Spruce interactive


Display Parent Category Links with a Custom WordPress Loop

Posted: April 26th, 2013

Author: KJ Parish


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 Details

Hi friends.

We’re guessing you landed here because, like us, you were trying to find some cool and simple way to ONLY display the parent of a given category or categories in a WordPress query, and this endeavor was proving to be somewhat challenging for you. We couldn’t find many awesome ways of doing this ourselves, so we came up with our own version. Read on…

Why Display the Parent?

We designed a site for a client who used a fairly elaborate category system consisting of 8 top level parent categories with 3 children under each one. The children would be offered as supportive data in rollovers and on the single article page, with the parent category taking the lead in virtually all of the rest of the page designs.

For example, on the archive page, we built a grid housing each article which would display the post thumbnail, the parent category (as a link to all posts within that parent) and the post title. The design looked something like this:


To make this happen, we needed to build a custom WordPress query that would spit out parent-specific data in our layout. We also needed it to be rather smart in the event of user error because we only wanted to display ONE parent for each article, and let’s face it…clients can’t be trusted. So, here is what we came up with:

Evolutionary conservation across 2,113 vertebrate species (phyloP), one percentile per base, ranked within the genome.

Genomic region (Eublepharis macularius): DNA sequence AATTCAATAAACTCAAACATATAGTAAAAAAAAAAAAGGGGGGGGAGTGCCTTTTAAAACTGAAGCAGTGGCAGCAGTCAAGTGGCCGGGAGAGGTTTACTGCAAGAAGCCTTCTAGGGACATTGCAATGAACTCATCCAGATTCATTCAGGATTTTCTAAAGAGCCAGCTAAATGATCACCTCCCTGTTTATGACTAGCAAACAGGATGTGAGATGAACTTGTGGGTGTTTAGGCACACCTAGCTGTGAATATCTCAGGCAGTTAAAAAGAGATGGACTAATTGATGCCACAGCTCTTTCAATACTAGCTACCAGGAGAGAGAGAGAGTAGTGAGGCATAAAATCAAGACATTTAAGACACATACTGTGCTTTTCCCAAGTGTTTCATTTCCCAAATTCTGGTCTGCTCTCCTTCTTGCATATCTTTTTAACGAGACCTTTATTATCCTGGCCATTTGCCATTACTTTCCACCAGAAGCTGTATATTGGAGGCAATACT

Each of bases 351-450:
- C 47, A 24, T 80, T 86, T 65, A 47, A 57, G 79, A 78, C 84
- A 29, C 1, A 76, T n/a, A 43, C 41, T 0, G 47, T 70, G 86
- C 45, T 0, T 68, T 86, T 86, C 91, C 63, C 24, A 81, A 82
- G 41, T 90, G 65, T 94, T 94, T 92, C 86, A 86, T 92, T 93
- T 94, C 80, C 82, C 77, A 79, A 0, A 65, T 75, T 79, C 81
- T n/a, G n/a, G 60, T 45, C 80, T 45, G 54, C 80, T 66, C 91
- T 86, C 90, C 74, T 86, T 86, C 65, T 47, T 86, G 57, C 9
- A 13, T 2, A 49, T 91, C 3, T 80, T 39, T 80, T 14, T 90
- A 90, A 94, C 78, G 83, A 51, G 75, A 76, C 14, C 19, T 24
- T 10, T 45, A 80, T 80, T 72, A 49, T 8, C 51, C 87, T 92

// Variables
$numposts = 3; // How many posts do we want?

// Get Parents
$parents = new WP_Query(array(
  'posts_per_page' => $numposts,
  'hide_empty' => 0

// Start The Loop
while ($parents->have_posts()) : $parents->the_post();

  // Grab all post categories
  $cats = get_the_category($post->ID);
  // Look at the 1st category returned and get its parent. This is the key limitation here, and means that a post with multiple categories that leads to separate parents will return the parent belonging to the 1st category returned.
  $parent = get_category($cats[0]->category_parent);
  // Should WP throw an error message, that means we're already on the parent category.
  if (is_wp_error($parent)){
    $cat = get_category($cats[0]);
  // Otherwise, we set the category we'll be working with to be equal to the parent.
    $cat = $parent;

<article class="<?php echo $cat->slug;?>">

  <a href="<?php the_permalink(); ?>" title="<?php the_title(); ?>">
    if (get_the_post_thumbnail($post->ID) != '') {
    } ?>

    <a href="<?php the_permalink(); ?>" title="<?php the_title(); ?>"><?php the_title(); ?></a>

    echo '<h3 class="cat"><a href="'.get_category_link($cat).'">'.$cat->name.'</a></h3>';  
  <div><?php the_content();?></div>

<?php endwhile; wp_reset_postdata();?>

Here’s what we’re doing in a nutshell:

  • Set the number of posts to display (our version is using 3)
  • Get the parents with a new WordPress query